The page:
“What did you do after you left?” I ask, writing furiously.

Haven smiles. “I found a job at a bakery in a small town. The owner let me have a room at his house to live in, staying with him and his wife, and I was allowed to keep any leftover baked goods that didn’t sell. I gave those to the poor people that I served with my Gift. The poor people were my closest friends.”

“And what is your Gift?” I ask as I finish writing down her back story.

“I have the Gift of healing,” she replies. “I can’t bring people back from the dead, but I can heal injuries, wounds, sickness – even little things like headaches or nausea.”

“Remind me to call you next time I stub my toe.” I grin. She laughs, a soft, sweet sound, and I make a note of that before checking my question list. “All right, now we’re going to get to some of the harder questions. How would you honestly describe your personality?”

Haven frowns, thinking. “Well, I would say I’m definitely an introvert. I don’t do much voluntary socializing, and I don’t talk very much. I’m the kind of person who finds a quiet spot in a social setting to watch all the action from. So, basically, I’m shy and quiet, although friendly, kind people who take the time to talk to me can pull me out of my shell. But I must admit that I’m still quiet after that; it just becomes more of a, uh, thoughtful quiet, rather than a shy quiet, I guess.” Her brow wrinkles as she thinks. “Most people treat me like I’m fragile, and they worry about me, but I’m really fairly strong, emotionally and mentally, at least.”

“Are you a hard worker?” I ask.

She nods. “If someone sets me at a task, or if I see something that needs to be done, I’ll work hard at it. I’m not much of a leader, so I’d rather be following someone else’s instructions about what to do than telling others what to do.”

I smile. “I understand. Okay, now, here’s a pretty hard one. What are some of your faults, or bad habits?”

Haven makes a face. “Well, how many faults do you want? For one thing, I struggle with seeing myself as I really am. I’m getting better at it, but I still have trouble with focusing on my good characteristics instead of my bad ones. Sometimes, well, a lot of the time, I struggle with speaking up and sharing my thoughts or opinions with others. I feel unwanted and useless sometimes. And I have a fear of people disliking me or making fun of me. I’ve been working on taking my focus off of what others think of me, but it’s hard. Most of my faults are insecurities.”

I nod. “I think we all struggle with that. Anything else?”

“I’m sure there’s plenty more, but I can’t think of any right now,” Haven says.

I smile and add a note on my sheet. Humble. “Okay, what are some of your strengths and good points?”

She thinks for a minute. “Well,” she begins slowly, “I’ve learned a lot about human nature and motives and things like that. There’s not really that many,” she admits.

I laugh. “It’s okay, tell me all.” I underline the word humble.

Haven sighs. “Well, people sometimes say I’m generous and kind and compassionate. I have a heart for serving others, and I always try to be loyal and not hurt anyone’s feelings.”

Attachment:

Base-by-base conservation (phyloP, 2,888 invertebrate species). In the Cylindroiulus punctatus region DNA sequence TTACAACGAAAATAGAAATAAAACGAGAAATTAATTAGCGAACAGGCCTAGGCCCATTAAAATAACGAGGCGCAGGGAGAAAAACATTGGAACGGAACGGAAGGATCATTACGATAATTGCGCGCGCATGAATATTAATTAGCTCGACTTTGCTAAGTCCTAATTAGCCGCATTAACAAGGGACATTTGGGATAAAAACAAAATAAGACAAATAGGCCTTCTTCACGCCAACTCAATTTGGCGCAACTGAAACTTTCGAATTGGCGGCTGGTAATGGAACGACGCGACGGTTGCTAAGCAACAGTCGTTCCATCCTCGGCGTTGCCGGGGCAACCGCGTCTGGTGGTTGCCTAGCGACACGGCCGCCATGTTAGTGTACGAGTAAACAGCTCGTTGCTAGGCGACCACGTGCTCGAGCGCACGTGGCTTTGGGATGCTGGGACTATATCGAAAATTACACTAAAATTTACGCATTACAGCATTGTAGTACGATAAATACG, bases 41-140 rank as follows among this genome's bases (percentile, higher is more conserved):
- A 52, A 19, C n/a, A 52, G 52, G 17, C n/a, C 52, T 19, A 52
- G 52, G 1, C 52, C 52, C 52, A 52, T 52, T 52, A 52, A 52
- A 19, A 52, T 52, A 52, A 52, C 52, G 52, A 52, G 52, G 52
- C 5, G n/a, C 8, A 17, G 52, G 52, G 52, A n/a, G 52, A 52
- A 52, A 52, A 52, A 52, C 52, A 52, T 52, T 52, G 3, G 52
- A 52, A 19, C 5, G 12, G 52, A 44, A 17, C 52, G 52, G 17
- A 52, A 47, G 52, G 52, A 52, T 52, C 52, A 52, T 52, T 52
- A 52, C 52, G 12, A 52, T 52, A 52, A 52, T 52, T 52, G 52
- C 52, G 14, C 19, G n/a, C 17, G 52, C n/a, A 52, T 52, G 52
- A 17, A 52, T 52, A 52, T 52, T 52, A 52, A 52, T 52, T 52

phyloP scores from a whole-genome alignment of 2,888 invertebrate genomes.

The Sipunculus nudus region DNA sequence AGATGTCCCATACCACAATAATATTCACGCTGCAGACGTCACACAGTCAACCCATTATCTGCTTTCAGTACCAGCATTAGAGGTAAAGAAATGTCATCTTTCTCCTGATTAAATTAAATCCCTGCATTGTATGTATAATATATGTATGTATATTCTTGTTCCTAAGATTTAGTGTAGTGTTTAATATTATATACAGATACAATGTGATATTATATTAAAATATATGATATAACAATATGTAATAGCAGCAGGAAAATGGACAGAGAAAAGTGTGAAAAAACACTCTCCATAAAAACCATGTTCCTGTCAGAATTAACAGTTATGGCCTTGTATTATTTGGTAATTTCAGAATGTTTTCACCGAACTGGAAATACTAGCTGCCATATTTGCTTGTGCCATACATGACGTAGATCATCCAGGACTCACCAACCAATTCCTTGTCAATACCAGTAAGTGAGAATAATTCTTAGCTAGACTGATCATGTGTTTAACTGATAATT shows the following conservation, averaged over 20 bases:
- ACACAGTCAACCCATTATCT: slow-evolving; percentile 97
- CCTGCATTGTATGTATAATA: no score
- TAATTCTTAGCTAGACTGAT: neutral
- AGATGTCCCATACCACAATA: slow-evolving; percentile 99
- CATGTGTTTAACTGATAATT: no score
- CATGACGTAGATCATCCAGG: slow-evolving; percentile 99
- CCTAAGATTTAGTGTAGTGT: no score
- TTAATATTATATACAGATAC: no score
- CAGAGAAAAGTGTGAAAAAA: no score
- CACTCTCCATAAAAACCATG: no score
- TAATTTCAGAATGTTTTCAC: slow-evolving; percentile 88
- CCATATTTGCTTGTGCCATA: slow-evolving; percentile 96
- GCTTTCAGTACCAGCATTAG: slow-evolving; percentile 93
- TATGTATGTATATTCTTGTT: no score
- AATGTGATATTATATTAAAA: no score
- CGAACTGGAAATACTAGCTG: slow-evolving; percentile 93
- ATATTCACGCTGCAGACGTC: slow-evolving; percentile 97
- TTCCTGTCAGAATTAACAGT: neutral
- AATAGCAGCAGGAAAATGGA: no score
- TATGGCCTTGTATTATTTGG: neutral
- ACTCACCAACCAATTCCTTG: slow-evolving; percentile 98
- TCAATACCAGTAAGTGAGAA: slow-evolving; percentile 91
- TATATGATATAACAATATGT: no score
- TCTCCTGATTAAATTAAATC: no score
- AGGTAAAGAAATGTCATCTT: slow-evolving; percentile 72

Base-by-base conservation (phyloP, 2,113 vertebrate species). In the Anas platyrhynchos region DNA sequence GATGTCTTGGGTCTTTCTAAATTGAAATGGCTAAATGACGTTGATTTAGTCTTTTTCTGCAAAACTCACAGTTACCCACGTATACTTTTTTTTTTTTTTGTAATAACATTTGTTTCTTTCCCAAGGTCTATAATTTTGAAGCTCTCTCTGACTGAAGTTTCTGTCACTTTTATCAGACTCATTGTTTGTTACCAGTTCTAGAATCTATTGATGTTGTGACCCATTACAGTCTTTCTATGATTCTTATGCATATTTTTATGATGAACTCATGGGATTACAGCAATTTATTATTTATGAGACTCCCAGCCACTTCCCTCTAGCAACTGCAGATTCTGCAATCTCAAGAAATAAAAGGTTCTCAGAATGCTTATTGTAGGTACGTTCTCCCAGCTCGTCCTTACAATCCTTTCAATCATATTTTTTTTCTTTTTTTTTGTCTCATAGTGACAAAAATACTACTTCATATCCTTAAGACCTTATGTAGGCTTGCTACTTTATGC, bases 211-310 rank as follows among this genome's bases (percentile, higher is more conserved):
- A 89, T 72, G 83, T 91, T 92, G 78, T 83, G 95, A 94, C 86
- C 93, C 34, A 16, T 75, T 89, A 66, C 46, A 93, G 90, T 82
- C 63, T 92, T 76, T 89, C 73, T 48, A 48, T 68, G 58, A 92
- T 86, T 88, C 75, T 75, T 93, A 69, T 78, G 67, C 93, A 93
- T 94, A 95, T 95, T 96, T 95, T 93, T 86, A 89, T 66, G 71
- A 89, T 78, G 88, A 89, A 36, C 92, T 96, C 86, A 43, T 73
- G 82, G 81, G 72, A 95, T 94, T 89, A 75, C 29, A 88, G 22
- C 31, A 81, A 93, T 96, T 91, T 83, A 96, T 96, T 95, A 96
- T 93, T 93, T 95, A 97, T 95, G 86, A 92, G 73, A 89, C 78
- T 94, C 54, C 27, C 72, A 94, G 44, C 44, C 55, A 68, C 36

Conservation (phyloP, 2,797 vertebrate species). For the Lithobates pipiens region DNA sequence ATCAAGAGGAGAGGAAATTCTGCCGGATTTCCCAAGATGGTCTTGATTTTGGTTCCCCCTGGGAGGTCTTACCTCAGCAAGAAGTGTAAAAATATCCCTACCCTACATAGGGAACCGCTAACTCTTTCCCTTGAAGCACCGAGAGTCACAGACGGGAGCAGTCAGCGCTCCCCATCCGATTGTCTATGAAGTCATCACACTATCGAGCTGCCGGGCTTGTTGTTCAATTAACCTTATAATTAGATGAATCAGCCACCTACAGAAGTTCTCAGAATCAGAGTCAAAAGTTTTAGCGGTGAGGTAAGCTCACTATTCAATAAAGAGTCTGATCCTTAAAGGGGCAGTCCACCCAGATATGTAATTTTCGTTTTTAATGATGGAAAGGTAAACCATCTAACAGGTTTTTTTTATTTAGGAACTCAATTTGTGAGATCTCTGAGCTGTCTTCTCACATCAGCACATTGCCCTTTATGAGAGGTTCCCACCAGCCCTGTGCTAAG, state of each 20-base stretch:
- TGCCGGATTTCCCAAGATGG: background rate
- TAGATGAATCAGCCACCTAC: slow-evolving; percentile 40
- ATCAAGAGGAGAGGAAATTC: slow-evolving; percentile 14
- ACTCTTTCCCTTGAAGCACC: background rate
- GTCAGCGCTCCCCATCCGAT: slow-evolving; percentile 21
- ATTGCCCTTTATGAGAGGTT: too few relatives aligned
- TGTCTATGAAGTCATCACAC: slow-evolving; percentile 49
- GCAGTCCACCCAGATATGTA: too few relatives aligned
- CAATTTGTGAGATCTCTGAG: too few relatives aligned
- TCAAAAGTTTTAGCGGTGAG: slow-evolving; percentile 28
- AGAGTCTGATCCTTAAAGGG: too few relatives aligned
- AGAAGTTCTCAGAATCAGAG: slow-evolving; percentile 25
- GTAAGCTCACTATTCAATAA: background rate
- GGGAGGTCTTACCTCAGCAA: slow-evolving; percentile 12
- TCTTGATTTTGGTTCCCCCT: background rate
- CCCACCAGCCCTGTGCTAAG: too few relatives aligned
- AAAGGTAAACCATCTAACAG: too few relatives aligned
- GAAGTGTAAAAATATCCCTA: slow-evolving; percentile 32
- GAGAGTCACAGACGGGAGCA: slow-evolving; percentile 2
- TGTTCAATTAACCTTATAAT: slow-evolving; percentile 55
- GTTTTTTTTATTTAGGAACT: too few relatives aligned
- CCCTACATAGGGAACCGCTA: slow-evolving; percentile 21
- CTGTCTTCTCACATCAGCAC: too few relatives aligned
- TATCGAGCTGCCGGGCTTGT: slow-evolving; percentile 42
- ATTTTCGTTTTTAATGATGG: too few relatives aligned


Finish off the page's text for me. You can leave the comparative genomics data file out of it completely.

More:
I check the next question on my list. “Okay, last one. What is your Name, the one the King assigned to you?”

She smiles. “The Healer.”

I nod and write it down. “Thank you so much for the interview, Haven. It’s been very helpful, and it was so nice to get to know you.”

Haven smiles her shy smile. “You’re welcome. I’m so glad I could help you.” She reaches over and touches the bandage on my finger where I got the paper cut earlier, and then she leaves. I pull off the bandage and smile at my healed finger.

Stepping Into The World

“Hello, welcome to our world,” the man behind the front desk greets you. He reminds you strangely of Sherlock from the BBC series. “I’m Benedict. Are you here to see Bri?”

You gape at him. “No way! You’re not… Benedict Cumberbatch?”

He gives you a strange look. “No, just Benedict. Please, step this way.” He leads you out of the small, white waiting area and through a door. The office you enter doesn’t look like a normal office. Sticky notes and index cards cover the walls. A luciously soft-looking chair sits on your side of the huge oak desk, and in an equally comfy-looking chair on the other side of the desk sits a teenage girl. She shoves her blond hair behind her ear as she scribbles violently on a piece of paper. She looks up and spots you, looking startled.

“Oh, hi, take a seat,” she says, quickly turning her attention back to her writing.

You gaze around the office. A laptop is set up on the table, but the girl isn’t really using it. A song’s playing on it, and you move the mouse to discover that it’s the Avengers theme song. You smile and lean back in the chair. The only wall that doesn’t have sticky notes and index cards on it is the one behind the desk. A floor-to-ceiling bookshelf takes up that entire wall, and, although not all of the shelves are filled with books, there are plenty of books stacked on the floor, too.

The girl finally sets down her pencil and smiles at you. “Sorry about that,” she says. “I’m Bri.” She shakes your hand. “I take it you’re here to explore. There’s a whole other room filled with stories over there.” She motions to a spot where you can see a doorknob peeking out through the sticky notes. “Try not to knock off too many notes if you go in there. I interview people, too, so there’s some of those interviews in there, too. I hope you enjoy checking everything out. Let me know if you need help, and I’d love your feedback on all of the things you read. Enjoy!”

You thank her and head over to the door. Taking a deep breath, you gently swing it open and step into the World.